why do prickly pear cactus turn purple

This has been going on for a while (about a year), one of my cacti has turned purple. I've just replanted it after its pot fell and broke (no, it did not spend the year on the ground). What is the cause of this and what should I do about it? I put the cacti out on the open balcony in the summer and put them on the windowsill for the rest of the year, so the usual temperature they are exposed to is 20-35C (as low as 10C during the night). I water them twice a month during the summer and once a month otherwise with tap water, about 100 ml per plant. The height of the cactus is about 6. 5 cm. The cactus in question spends most of its time very close to my other cacti (~10 cm), and some of them don't look too hot, pictures below.


Cactus in question about to be replanted, click to open full image
Section of the offspring, the flesh is green with a white center and has no smell, click to open full image Neighbouring plants showing possibly related symptoms (The other side of the one on the left is perfectly green), click to open full image The worst thing is, I can't decide which cactus this actually is - I'm inclining towards possibly a Euphorbia of some description, or more likely Orbea tubiflora maybe, but I really am not sure. Even so, there are some things you can try - first, can you get hold of some sterilised potting compost rather than just garden soil?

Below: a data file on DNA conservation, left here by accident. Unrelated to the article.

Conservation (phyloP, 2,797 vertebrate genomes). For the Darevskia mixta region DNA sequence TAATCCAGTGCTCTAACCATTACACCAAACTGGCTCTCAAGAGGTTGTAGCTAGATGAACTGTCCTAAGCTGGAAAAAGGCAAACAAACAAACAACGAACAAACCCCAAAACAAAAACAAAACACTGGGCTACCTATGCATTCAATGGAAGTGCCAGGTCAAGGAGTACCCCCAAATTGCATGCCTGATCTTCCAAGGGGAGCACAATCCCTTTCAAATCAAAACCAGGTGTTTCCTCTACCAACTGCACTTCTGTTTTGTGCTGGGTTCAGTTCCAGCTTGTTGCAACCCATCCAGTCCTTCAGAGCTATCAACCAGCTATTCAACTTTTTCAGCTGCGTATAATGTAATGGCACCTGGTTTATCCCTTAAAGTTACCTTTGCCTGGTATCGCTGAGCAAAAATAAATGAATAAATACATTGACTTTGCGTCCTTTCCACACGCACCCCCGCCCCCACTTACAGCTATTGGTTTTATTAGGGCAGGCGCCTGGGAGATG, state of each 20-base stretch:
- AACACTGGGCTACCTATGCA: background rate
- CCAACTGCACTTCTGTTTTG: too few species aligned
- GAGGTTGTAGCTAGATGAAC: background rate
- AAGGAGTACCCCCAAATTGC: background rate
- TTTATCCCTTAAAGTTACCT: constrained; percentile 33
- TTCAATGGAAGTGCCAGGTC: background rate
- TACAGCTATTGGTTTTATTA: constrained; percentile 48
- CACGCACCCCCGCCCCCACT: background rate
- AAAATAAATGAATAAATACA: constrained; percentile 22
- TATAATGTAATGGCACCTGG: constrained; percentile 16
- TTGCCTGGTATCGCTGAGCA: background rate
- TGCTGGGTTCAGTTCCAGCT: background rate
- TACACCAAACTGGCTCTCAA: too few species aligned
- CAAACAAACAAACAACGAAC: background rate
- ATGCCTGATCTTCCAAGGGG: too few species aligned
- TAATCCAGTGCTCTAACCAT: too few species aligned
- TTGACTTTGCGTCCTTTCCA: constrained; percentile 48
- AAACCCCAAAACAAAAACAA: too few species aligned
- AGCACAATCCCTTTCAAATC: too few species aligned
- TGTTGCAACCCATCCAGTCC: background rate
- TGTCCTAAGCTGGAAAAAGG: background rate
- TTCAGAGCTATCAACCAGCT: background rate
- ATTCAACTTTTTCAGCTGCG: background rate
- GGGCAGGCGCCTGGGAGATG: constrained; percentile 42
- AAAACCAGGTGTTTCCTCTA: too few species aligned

It needs a sandy or gritty free draining potting medium as soon as possible, and a pot with drainage holes in the bottom if that one doesn't have them - in the meantime, and ongoing, stop watering, you're watering way too much. I don't know what part of the world you're in, but most cactus can go weeks without any water at all, particularly during the winter months, when they should be watered very sparingly occasionally just to prevent shrivelling. I wouldn't suggest you water it at all at this stage for at least a month, and then see how its doing - even when you do start watering, just a little maybe every two weeks, or less often if its winter where you are.


The purple streaks may mean its already too late and a fungal infection or rot has already set in and the plant will just die, but if you want to try and save it, follow the advice given above. In the meantime, I will spend more time researching what plant it could actually be. if its one of the Orbeas, they are at real risk of rot if watered too much from autumn through winter, though they need more water once spring arrives, at which time, rot should not occur.

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